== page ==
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Old 14th July 2012, 02:56 PM   #1
cornelistromp
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Default help with ID medieval guillon dagger.

Who can help dating this medieval dagger?
maybe someone knows a similar type sword or dagger.

length 34cm, pommel Oakeshott type G with hollow/concave surfaces 4cm/2.8cm thick, grip 8.4cm, 9.6cm cross, blade 19.6cm

thanks for the help!
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Old 15th July 2012, 09:14 AM   #2
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Only I know of a sword, an excavation from belgium with the same type pommel, with hollowed faces.
see photo.

Is there none of the forum who can tell something meaningful about the dagger or it's type?
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Old 16th July 2012, 01:57 PM   #3
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Hi Jasper,

My experienced friend says that the form of the quillons, with their pronouncedly swamped terminals - and obviously terminating in an additional tiny bulbous finial - is a characteristic feature dating that dagger into the late 15th to early 16th c. when rondel pommels were still in use.
The length of only 34 cm indicates that it may have been either a lady's dagger or stored under garments like a cloak.

Best,
m
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Old 16th July 2012, 08:44 PM   #4
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Hi Michael,

thank you and your friend.
it is difficult to date a dagger because there are few differences in style over the centuries and of course very few surviving examples.

a brief comment about the length, most medieval quillon-daggers (daggers with pommel and cross cf GF Laking) have a length between 28-35cm! this is nothing unusual. (see Waffensammlung des bernischen Historischen Museum in Bern,Wegeli)
Guillon daggers longer than 38cm are extremely rare.
fe there are 3 long guillondaggers found in the Castillon hoard, however this is regarded by some as short swords because of their great length.

Oakeshott has made a brief comment about this type of pommel with concave faces in tsitaoc P95, pommel type G
'some examples, mostly dating after 1400, have concave faces"
further, I found 3 swords, maybe daggers or maybe swords for children?, with a similar short ricasso;
musée de lármee jpo1189, RA ROMs P227 # 19, p238 glasgow museum ROMs.

1350-1450 sounds plausible.


best,
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Old 20th July 2012, 11:37 PM   #5
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I ve never seen an identical one but regarding the guard I see a very similar in a south italian 15th century excavated dagger , olso the blade shape is similar....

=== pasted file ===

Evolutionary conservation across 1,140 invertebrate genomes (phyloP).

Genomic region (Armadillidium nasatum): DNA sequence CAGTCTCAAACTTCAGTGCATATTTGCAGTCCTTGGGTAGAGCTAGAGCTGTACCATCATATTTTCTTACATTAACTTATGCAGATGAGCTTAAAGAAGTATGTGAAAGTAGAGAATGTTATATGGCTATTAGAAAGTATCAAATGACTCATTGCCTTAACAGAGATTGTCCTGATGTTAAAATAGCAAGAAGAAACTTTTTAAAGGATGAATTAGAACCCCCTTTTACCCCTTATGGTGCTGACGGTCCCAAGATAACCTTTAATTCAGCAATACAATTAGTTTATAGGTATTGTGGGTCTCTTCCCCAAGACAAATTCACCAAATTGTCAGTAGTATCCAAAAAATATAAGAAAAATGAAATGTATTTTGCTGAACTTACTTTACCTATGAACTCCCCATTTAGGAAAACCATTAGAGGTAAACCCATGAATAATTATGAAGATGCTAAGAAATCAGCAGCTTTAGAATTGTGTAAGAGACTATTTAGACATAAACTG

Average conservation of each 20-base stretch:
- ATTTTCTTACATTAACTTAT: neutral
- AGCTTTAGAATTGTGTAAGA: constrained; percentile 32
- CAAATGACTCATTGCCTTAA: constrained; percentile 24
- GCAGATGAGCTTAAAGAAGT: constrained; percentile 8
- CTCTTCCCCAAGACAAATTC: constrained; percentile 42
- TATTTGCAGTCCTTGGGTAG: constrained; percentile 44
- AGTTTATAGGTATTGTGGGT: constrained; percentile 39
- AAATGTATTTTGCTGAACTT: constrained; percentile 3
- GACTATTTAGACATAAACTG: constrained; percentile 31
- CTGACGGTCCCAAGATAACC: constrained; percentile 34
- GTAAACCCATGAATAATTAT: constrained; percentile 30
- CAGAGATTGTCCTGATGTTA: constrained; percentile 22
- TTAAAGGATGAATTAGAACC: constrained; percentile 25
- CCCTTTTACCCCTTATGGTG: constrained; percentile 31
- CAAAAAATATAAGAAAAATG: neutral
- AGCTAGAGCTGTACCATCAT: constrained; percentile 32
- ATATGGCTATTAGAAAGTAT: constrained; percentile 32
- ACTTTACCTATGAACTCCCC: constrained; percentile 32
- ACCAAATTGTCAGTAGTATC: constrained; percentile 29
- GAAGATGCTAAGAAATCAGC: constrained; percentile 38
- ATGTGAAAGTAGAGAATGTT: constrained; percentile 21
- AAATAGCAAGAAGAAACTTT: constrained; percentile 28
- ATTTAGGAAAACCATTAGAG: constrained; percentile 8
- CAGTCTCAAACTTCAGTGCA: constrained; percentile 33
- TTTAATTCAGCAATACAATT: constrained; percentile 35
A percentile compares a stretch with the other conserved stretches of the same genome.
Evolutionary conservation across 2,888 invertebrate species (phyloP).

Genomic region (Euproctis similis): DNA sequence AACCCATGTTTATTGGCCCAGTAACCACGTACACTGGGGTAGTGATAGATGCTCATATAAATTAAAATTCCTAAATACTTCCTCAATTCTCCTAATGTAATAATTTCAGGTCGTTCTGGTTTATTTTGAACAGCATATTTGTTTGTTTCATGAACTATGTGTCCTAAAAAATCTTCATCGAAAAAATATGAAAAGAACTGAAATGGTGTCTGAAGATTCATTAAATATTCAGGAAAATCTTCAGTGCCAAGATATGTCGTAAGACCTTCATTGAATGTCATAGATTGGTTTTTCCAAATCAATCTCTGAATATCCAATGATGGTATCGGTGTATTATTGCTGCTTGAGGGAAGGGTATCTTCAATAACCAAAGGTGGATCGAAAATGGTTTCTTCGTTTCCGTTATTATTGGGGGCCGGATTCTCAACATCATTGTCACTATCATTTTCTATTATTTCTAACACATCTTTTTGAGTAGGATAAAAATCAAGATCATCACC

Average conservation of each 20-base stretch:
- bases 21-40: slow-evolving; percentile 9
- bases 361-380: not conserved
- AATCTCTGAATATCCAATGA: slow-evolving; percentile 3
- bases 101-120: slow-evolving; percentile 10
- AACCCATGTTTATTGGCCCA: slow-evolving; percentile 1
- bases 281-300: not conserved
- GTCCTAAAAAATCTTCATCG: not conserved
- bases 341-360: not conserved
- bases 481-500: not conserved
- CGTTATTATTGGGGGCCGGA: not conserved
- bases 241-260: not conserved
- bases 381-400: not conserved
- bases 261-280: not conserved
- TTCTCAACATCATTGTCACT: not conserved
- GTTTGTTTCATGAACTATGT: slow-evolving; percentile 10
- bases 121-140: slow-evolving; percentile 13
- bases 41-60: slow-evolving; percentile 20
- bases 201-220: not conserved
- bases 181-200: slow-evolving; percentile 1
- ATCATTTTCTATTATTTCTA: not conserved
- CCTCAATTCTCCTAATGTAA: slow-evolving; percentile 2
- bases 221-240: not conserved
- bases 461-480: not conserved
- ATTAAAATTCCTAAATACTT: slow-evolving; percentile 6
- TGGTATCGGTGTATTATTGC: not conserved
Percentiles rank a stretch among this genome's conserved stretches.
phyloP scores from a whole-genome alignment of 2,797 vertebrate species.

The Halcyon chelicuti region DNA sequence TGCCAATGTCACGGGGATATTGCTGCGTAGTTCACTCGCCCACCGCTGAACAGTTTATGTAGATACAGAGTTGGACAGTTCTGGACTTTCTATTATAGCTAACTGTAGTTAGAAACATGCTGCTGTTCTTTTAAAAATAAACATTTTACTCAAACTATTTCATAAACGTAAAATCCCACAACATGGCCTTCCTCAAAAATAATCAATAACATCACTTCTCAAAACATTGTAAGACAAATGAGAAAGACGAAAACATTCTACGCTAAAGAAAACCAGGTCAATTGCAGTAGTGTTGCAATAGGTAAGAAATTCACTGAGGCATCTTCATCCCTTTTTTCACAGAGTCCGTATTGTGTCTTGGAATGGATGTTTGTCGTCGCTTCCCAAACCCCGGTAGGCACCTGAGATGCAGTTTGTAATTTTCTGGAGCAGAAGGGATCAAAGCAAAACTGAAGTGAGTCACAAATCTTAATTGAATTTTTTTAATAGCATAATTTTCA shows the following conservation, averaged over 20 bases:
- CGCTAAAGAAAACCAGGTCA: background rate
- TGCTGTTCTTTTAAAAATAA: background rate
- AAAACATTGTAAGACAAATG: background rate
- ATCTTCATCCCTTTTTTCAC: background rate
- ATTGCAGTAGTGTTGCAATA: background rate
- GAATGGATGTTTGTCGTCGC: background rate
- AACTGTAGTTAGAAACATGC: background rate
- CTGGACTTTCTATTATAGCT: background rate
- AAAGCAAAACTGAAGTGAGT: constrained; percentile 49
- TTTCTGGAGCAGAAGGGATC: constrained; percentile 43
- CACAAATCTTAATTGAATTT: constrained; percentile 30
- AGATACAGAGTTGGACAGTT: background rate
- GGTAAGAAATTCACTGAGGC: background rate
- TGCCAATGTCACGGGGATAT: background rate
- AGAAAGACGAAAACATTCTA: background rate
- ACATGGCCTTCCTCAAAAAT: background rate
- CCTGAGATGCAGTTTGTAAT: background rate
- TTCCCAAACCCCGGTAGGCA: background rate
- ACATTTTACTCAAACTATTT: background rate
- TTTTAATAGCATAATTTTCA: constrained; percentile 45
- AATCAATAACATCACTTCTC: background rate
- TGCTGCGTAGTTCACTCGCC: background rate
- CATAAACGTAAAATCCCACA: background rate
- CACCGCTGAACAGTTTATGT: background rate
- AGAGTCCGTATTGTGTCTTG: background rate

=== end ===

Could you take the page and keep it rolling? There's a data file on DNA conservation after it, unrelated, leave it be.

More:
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Old 21st July 2012, 06:31 AM   #6
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Quote:
Originally Posted by BerberDagger
I ve never seen an identical one but regarding the guard I see a very similar in a south italian 15th century excavated dagger , olso the blade shape is similar....


Hello my friend,

thanks, do you maybe have a picture of the dagger?

regards,
Jasper
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Old 22nd July 2012, 09:29 PM   #7
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[QUOTE

1350-1450 sounds plausible.

[/QUOTE]

Hi Jasper,

This of course would be the common dating for egdged weapons with characteristic flat and down-curved Gothic quillons.
I am curious though to see a sample of such an early date with late-style quillons like yours - please do keep in mind to always watch out for the latest possible stylistic feature on any item when dating it!
One of the most common mistakes is to date an item on the grounds of its earliest features ...

Best,
Michael

Last edited by Matchlock : 22nd July 2012 at 10:22 PM.
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Old 23rd July 2012, 07:20 AM   #8
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Quote:
Originally Posted by Matchlock
Hi Jasper,

This of course would be the common dating for egdged weapons with characteristic flat and down-curved Gothic quillons.
I am curious though to see a sample of such an early date with late-style quillons like yours - please do keep in mind to always watch out for the latest possible stylistic feature on any item when dating it!
One of the most common mistakes is to date an item on the grounds of its earliest features ...

Best,
Michael

Hi michael,

thank you, I would greatly appreciate it if you can substantiate "late style guillons" with some evidence.

where did this fact-knowledge come from, gut feeling, or do you have a hard reference from the literature or even better an example of a weapon?

there are 12 different quillon/cross types possible at a gothic dagger, not only " flat and downcurved!"

Moreover, the cross/quillon of the dagger under discussion is described precisely by Oakeshott as his cross style 2, see picture.SITAOC p 114.
there are numerous examples of swords with this cross style type 2 published in ROMS dating from the 11th 12th 13th 14th and 15th century.
however examples of cross style 2 from the 16 th century are not known to me, but then again maybe you have other information?


dating a rare dagger with no explicit style attributes is particularly difficult. example, see the reactions on another forum. vikingsword staff ,sorry for the link
http://www.myarmoury.com/talk/viewtopic.php?t=26388

further I got an interesting picture with a late 14, early 15 century dagger with some similarities in blade geometry and quillon form.

the pommel popular after 1400 in combination with the cross-type 2 and more important a blade with short ricasso! make me date the dagger in the 1350-1450 time span.

best,
Jasper
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